Saturday, September 23, 2006

Jerry DeBono R.I.P.

His is not a name a lot of people know.  He wrote mostly for television in the 60’s and 70’s, although he started in the late 40’s.  Episodes of Dr. Kildare, Marcus Welby M.D., Police Woman, Quincey M.E., Hunter and others were written by him.

Marijane Meaker (Vin Packer, M.E. Kerr) was the first working writer I ever met, and Jerry was the second.  The moment we met we were instant friends.  The thing was we made each other laugh like crazy.

At that time I wanted to write plays.  He convinced me I should try television.  So once a week he gave me and Megan Terry (Viet Rock) lessons.  I don’t remember a lot about it except that he had us do scripts for Lamp Unto My Feet.  It was a Sunday program for children, I think.

Neither Megan nor I became TV writers.  But not because Jerry wasn’t a good teacher, he was.  I think it was because we neither of us wanted to write for TV at that time.  I did later on.

After awhile he moved back to California where he was from.  We saw each other over the years…he would come east and I would go west.  In the 80’s he stopped writing and became a teacher of English in a high school. 

We lost touch for awhile. Then one day there was an email from Jerry in my In box.  I was so excited.  He’d gotten his first computer and had found my address. From then on we never stopped writing each other. He was retired and was occasionally directing college musicals.  But he wasn’t writing. 

During that first year of our email life we learned all about each other in a way we never had before.  Childhoods, teens, early adults.  Mothers, fathers, friends.

He told me he was so proud of me, of what I’d accomplished.  And he read all my books.  He didn’t like all of them, naturally.  But he really got a kick out of my latest two.

Our email correspondence got him thinking about his life in a way he never had before and he thought he’d like to write a novel.  But he wasn’t sure of the form and wondered who the hell would want to read a novel about his life. I told him I and many others would. So he started.  I tried to buoy him up when he got discouraged. I don’t know how much that helped but Jerry kept on writing.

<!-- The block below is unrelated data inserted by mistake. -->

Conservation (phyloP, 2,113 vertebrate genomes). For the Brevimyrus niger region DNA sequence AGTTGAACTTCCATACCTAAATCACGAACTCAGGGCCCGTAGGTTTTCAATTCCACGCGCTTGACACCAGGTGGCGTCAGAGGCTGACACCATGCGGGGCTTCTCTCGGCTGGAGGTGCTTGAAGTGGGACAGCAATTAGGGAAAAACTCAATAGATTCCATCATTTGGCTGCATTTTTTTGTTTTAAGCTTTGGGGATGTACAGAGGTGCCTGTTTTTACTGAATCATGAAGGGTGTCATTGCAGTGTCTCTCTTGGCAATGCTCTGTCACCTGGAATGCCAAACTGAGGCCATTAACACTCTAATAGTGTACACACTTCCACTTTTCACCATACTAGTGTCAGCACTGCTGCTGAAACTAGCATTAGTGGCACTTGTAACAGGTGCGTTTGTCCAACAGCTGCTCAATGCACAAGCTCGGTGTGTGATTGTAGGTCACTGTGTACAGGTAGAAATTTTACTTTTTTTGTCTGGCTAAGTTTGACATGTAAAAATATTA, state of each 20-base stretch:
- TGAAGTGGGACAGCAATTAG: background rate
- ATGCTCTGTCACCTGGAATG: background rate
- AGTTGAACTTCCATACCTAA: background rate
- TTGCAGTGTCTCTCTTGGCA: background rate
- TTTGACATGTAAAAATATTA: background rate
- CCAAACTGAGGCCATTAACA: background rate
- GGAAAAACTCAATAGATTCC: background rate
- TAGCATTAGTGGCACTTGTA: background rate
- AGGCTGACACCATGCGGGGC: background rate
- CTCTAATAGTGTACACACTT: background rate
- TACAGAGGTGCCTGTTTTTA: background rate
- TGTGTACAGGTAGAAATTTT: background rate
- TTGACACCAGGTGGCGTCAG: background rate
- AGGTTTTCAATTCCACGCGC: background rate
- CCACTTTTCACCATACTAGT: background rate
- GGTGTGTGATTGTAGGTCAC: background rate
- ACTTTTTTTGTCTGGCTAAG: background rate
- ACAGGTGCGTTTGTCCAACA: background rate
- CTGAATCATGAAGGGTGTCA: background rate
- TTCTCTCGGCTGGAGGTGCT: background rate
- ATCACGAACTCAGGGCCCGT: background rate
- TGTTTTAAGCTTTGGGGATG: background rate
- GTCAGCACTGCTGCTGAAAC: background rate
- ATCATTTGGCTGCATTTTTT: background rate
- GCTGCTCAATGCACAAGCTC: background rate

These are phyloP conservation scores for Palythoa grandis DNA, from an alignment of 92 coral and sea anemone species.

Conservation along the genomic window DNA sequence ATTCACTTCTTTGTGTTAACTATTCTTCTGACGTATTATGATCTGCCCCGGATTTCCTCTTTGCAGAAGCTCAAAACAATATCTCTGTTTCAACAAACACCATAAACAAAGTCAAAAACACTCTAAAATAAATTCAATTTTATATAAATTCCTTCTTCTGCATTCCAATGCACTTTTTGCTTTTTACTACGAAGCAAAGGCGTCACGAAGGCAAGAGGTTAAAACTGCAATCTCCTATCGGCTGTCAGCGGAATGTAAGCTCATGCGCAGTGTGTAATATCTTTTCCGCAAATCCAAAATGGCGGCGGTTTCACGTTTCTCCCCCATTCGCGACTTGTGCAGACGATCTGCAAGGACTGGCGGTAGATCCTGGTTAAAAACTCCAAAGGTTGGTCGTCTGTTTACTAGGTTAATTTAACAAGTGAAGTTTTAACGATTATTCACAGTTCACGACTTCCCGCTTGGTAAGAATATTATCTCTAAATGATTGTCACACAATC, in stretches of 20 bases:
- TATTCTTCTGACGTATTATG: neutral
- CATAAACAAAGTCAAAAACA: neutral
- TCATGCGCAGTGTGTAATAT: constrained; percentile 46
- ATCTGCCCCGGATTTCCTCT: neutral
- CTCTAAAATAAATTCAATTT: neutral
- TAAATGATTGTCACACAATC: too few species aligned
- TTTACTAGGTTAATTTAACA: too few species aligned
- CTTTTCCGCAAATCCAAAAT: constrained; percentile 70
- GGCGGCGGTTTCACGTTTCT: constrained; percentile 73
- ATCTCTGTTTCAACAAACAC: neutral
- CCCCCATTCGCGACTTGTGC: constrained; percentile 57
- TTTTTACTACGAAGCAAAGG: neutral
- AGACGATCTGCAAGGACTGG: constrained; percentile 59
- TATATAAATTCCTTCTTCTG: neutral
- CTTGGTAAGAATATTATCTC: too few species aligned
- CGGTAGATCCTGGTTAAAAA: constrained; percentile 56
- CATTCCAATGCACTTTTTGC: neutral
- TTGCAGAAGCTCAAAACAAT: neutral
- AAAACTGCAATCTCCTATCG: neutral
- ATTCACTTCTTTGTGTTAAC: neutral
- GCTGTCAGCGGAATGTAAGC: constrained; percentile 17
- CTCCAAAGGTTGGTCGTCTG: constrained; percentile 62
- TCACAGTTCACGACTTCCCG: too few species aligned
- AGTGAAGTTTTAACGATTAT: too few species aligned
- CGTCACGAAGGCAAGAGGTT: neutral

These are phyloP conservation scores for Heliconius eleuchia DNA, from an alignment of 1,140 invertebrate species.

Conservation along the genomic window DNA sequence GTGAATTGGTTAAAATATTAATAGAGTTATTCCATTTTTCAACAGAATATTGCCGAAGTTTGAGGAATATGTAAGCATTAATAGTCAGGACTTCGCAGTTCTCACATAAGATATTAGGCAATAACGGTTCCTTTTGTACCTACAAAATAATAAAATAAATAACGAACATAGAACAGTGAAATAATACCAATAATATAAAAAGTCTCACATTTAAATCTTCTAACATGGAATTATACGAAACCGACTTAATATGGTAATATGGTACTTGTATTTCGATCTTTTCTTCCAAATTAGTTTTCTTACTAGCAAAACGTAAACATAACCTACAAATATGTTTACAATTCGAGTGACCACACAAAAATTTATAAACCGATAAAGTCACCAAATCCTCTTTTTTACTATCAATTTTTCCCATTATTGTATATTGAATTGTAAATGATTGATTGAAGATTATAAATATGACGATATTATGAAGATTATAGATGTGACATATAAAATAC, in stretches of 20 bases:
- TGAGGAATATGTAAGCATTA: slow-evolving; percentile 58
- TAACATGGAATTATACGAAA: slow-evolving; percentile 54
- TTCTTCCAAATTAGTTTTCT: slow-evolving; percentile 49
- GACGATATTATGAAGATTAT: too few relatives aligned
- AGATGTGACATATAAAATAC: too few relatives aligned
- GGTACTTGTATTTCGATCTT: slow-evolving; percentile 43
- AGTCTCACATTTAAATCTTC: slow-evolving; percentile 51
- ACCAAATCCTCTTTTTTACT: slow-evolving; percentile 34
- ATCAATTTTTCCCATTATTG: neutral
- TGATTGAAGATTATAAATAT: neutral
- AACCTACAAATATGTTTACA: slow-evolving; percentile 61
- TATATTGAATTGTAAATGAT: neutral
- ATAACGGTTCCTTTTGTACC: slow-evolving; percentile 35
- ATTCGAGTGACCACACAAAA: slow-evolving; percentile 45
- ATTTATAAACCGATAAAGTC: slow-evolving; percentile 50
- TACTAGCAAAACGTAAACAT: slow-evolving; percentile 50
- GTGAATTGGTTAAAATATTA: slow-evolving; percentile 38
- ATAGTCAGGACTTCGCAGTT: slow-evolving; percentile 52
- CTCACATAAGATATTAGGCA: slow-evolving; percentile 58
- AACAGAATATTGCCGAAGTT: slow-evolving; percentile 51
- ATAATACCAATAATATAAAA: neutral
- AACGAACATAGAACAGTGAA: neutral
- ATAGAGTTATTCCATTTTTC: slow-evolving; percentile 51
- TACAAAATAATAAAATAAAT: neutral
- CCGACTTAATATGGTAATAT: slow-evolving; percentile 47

When we reconnected I learned fairly soon from a mutual friend that he had non Hodgkin's lymphoma and things could go south at any time.

A few weeks ago they did.  He ended up in the hospital.  I knew nothing of this until I got a call from him.  He told me where he was and that all he wanted was two more months because he thought he could finish his novel in that period.

The next time we spoke he didn’t seem to know we’d spoken before and he didn’t make much sense.  It was the pain medication.  In the hospital he had a course of chemo to see if they could give him the time he wanted.  But it didn’t do anything except make him sick.

So last Sunday he went home.  Two friends kept me informed of what was going on.  Yesterday when I came home from the movies I found out that he’d died.  It went very fast and I’m glad for that.

Needless to say he never finished his novel, but he wrote a lot of it and most of all he wanted to finish it.  Once a writer always a writer.

l miss him terribly.

6 comments:

Debra Young said...

My sympathies, Sandra. The loss of a good friend leaves a hole in one's life. I hope your memories of the wonderful times shared give you solace.

mapletree7 said...

How sad. Maybe youcould volunteer to look at his work see if it's a publishable form. Get it out there.

chicksinger said...

I found your post after doing a Google search on Jerry's name, as he was on my mind today. I'm one of the kids he taught in L.A. in the 80s, and even though our correspondence since reconnecting via e-mail was sporadic, I find myself missing him greatly these days. I've got some things bouncing around in my head that I wish I could bounce off him.

Thank you for this. We heard about his death through his former colleagues who are still at the high school, but I didn't know anything about his last months. I guess it's good to know that once the decline started, it was relatively fast. But damn if I don't want to read that manuscript now.

bobroc1 said...

I decided to Google Jerry as I was planning to visit the area in which he lived and was sorry to read of his passing. We were college friends and I had recorded and saved some original music he had written and performed and was going to surprise him with it. It sounds as if he had a good and productive life.

kchoo said...

I too was one of his students at Cleveland Humanities Magnet; he was an absolute inspiration. I wish I had reconnected earlier so that I could tell him how important he was to me. Thank you for your kind words and memories.

Joli said...

Another of Jerry's students from Cleveland Humanities High here, circa 1990, his very last year. Thank you for this memory of a great man and wonderful teacher - I wished I knew then the extent of his work as a TV writer. I also wished I connected with him before he passed to let him know how much he meant to me as a surly 17 year-old dressed in black from head to toe. Jerry introduced me to Cole Porter back then...and I knew we were kindred spirits.